Study author Remco Kort, a professor and scientist at Netherlands Organisation for Applied Scientific Research (TNO), asked couples visiting a zoo in the Netherlands if they wanted to participate in a study on French kissing. 21 couples agreed and had their tongues swabbed and saliva collected, both before and after a kiss.
Researchers discovered that the bacteria on the tongues of couples was much more similar than the oral bacteria of two strangers. “Apparently, being with somebody for an extended amount of time and having a relationship leads to a similar collection of bacteria on the tongue,” Kort says.
In order to find out just how similar the shared bacteria were, one person in the couple was instructed to sip a probiotic yogurt drink, wait a bit and kiss their partner a second time. The probiotic bacteria, which aren’t usually found in the mouth, indeed transferred: along with about 80 million other bacteria. Through questionnaires, the team found that the more often a couple kisses, the more bacteria they seem to share.
“There are a number of studies that show if the diversity in bacteria increases—more different types of species—this is a good thing,” Kort says. Kissing might also act as a form of immunization, he adds, allowing you to build up resistance from exposing yourself to more microorganisms. “If you look at it from this point of view, kissing is very healthy.” (Of course, he admits, the health boons kind of depend on who you’re kissing, and what types of oral microbial colonies they have.)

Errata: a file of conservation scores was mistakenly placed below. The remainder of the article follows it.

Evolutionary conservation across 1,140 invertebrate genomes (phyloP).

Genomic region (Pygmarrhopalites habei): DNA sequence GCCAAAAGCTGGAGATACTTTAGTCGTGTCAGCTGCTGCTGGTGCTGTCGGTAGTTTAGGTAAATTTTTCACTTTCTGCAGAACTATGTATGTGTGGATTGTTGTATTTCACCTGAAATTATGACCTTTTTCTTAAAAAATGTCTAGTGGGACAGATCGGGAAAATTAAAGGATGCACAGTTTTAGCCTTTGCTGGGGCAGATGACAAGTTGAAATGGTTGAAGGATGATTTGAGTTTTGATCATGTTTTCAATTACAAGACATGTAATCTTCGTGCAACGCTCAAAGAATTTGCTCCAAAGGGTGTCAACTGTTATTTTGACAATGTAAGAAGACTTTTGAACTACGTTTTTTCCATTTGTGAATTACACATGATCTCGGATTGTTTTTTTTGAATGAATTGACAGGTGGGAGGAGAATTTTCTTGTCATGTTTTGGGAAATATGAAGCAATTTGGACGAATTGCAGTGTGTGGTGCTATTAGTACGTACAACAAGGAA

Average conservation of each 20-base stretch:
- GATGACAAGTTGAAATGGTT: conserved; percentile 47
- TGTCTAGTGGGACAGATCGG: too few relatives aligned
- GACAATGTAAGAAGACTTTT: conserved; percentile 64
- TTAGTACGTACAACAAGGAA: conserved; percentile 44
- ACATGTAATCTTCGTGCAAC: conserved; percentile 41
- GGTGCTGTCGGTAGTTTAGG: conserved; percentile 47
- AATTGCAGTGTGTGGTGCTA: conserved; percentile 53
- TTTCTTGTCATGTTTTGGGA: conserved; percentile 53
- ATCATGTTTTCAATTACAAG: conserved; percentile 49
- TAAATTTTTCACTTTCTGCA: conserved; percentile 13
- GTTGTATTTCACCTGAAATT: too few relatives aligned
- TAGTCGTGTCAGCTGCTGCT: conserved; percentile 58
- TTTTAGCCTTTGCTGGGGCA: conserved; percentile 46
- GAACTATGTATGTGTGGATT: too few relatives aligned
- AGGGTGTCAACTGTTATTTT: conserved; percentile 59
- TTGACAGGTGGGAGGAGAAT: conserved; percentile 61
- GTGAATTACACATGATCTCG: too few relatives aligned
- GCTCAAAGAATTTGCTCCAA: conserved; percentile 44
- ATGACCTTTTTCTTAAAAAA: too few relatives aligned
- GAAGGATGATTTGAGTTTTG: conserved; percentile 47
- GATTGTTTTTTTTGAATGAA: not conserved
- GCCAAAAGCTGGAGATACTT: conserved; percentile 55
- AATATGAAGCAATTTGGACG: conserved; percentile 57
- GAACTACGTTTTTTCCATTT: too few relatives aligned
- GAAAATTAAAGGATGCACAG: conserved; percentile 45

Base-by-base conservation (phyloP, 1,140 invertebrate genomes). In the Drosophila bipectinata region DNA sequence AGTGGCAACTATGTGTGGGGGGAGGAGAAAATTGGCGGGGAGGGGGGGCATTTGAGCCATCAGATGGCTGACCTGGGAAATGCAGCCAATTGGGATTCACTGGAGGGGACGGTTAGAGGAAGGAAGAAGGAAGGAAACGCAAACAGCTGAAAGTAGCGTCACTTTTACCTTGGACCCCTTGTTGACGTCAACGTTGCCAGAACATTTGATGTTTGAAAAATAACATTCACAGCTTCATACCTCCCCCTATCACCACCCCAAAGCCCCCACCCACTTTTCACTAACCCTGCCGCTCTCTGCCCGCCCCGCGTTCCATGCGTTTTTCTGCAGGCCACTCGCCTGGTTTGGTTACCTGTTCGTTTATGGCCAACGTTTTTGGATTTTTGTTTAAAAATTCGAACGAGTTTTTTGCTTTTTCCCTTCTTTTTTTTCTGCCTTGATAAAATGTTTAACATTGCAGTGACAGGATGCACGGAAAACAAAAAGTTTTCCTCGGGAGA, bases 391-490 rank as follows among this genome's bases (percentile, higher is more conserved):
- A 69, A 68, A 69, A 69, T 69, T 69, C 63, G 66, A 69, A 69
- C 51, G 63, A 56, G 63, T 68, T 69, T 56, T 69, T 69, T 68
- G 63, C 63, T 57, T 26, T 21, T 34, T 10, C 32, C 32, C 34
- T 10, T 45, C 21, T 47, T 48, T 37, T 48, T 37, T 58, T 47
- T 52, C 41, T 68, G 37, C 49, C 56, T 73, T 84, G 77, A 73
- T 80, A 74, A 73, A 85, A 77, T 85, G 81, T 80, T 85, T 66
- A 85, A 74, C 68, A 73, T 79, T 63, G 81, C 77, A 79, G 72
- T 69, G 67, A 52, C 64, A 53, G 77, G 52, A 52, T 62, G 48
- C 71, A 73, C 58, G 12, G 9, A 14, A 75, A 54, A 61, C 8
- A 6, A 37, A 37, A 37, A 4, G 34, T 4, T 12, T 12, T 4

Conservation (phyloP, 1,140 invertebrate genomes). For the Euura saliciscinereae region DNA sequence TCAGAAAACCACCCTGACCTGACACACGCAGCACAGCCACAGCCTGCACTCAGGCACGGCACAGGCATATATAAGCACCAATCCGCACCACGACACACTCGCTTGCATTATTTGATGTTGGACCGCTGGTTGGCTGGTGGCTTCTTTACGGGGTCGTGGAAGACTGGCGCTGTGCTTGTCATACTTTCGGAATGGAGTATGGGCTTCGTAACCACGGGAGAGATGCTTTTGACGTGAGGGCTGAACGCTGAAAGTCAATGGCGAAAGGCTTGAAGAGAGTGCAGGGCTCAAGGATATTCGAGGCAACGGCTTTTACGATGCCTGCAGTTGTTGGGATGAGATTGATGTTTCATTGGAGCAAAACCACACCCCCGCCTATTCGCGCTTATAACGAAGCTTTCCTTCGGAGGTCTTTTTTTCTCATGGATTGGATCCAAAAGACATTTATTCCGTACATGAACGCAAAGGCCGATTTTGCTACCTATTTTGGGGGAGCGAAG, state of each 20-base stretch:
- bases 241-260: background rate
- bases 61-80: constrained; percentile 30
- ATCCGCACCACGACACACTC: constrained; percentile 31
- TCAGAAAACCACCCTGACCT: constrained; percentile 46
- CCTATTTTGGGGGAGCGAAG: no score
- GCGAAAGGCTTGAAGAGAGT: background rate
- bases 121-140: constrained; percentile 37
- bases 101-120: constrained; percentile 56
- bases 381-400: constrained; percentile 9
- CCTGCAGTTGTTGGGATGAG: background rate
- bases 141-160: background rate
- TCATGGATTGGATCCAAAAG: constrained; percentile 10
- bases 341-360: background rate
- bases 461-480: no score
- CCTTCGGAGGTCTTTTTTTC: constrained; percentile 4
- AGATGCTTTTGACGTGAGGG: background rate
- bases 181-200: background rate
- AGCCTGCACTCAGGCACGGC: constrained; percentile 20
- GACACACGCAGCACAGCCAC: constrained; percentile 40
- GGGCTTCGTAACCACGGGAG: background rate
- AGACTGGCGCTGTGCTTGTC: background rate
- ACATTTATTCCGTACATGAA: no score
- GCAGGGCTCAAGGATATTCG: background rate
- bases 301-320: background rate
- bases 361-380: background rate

If you want to learn what kind of bacterial kisser you are, grab your partner and head to Micropia in Amsterdam, the brand-new museum of microbes—like a zoo for invisible animals, Kort says. A “Kiss-o-meter,” based on this research, will rate your make out on a scale from “dry, prudent kiss,” which transfers a meager 1,000 bacteria, to a “hot” one, spreading bacteria in the millions. You’ll even get a readout of the microorganisms you’ve exchanged.
And if you’re single? There’s never been a better scientific defense to bring back the kissing booth.
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